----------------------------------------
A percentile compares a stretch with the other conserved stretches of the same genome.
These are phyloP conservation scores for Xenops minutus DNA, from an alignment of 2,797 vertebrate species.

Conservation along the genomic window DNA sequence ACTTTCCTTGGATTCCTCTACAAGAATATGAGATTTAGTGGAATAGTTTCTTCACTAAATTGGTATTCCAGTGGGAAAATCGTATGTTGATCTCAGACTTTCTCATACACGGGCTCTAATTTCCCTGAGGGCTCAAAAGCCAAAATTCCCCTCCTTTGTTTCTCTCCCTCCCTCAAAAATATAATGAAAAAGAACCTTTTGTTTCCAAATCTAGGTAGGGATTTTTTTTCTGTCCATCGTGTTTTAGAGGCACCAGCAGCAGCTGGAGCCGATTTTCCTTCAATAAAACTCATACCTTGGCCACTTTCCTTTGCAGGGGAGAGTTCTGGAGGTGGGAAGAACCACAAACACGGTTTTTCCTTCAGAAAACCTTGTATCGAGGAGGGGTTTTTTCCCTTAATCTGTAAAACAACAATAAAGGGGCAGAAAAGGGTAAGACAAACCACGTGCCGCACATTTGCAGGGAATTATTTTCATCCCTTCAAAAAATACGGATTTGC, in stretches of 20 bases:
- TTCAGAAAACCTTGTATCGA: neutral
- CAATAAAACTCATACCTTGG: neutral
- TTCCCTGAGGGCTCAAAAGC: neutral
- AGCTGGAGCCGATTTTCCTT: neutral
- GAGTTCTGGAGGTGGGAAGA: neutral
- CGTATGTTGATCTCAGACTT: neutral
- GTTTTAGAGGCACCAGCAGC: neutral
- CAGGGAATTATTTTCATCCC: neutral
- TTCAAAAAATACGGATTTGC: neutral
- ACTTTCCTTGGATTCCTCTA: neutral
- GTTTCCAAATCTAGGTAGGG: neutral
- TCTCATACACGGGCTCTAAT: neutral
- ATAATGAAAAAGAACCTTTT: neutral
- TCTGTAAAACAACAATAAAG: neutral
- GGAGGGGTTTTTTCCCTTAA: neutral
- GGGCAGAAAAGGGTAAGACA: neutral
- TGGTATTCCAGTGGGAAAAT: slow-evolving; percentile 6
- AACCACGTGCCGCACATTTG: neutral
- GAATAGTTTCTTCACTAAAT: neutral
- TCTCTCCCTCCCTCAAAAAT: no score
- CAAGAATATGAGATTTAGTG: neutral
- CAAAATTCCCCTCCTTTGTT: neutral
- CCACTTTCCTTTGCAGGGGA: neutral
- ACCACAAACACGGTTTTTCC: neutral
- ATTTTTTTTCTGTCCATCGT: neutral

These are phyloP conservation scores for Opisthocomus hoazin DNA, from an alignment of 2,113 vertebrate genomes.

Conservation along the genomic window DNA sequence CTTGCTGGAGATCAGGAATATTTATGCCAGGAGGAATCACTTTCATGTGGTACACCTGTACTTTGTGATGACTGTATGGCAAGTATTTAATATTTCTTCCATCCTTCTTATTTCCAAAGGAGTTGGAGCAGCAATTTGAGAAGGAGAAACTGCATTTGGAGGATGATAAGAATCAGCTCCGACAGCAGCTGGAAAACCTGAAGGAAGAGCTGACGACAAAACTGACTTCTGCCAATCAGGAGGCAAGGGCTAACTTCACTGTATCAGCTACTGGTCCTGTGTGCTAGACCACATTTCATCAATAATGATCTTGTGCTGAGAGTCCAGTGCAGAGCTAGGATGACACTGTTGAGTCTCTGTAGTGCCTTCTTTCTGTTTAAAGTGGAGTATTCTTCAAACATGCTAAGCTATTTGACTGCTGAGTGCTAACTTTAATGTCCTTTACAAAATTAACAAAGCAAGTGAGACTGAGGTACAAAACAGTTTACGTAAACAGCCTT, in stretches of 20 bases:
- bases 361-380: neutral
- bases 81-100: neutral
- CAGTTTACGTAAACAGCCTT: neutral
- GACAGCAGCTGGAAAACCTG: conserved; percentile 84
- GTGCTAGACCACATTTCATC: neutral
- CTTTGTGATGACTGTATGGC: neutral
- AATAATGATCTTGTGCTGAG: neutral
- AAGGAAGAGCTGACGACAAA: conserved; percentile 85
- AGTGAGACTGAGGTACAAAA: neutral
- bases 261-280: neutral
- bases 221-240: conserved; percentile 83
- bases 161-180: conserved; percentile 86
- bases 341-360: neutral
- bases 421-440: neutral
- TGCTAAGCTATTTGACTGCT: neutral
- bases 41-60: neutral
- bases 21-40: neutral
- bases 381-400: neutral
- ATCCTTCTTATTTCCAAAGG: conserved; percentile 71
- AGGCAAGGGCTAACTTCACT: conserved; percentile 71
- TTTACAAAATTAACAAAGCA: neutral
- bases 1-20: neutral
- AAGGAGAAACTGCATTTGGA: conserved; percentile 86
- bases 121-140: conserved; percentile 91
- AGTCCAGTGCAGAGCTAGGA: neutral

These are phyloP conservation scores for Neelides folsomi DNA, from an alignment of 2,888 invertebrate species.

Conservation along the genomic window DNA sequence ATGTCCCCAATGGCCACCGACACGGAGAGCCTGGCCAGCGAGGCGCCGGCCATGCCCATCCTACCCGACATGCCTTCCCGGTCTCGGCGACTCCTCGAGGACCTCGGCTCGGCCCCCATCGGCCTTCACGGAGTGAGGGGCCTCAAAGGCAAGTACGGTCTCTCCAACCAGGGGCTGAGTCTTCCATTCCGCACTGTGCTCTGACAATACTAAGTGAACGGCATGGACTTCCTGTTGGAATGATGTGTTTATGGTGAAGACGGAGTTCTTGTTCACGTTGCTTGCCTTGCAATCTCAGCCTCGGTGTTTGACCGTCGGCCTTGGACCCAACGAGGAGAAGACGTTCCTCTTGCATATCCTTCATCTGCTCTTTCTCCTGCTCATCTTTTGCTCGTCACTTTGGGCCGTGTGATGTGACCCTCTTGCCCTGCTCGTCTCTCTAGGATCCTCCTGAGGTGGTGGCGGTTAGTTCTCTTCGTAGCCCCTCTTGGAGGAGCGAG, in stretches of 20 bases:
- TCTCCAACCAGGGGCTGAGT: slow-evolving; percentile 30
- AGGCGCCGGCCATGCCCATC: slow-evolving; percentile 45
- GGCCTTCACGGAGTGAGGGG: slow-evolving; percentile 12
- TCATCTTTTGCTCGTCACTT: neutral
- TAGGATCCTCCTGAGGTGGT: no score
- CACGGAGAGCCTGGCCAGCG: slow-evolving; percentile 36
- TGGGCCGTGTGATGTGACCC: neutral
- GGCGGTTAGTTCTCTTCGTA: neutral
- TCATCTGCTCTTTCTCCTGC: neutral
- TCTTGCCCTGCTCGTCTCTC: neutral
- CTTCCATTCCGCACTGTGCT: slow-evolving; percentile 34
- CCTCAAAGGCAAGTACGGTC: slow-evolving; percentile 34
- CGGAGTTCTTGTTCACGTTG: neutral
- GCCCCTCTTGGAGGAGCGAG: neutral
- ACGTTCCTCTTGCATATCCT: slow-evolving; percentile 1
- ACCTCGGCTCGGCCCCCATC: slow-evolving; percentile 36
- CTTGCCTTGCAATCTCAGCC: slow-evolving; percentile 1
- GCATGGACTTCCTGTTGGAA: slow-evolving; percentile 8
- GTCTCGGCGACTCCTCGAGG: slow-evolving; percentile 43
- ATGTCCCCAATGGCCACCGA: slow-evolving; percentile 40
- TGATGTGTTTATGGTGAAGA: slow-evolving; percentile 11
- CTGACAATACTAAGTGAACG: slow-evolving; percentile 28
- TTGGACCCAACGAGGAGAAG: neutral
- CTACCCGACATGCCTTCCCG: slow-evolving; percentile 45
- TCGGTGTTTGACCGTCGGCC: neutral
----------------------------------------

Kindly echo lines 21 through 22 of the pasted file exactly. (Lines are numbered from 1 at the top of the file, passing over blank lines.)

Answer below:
- AACCACGTGCCGCACATTTG: neutral
- GAATAGTTTCTTCACTAAAT: neutral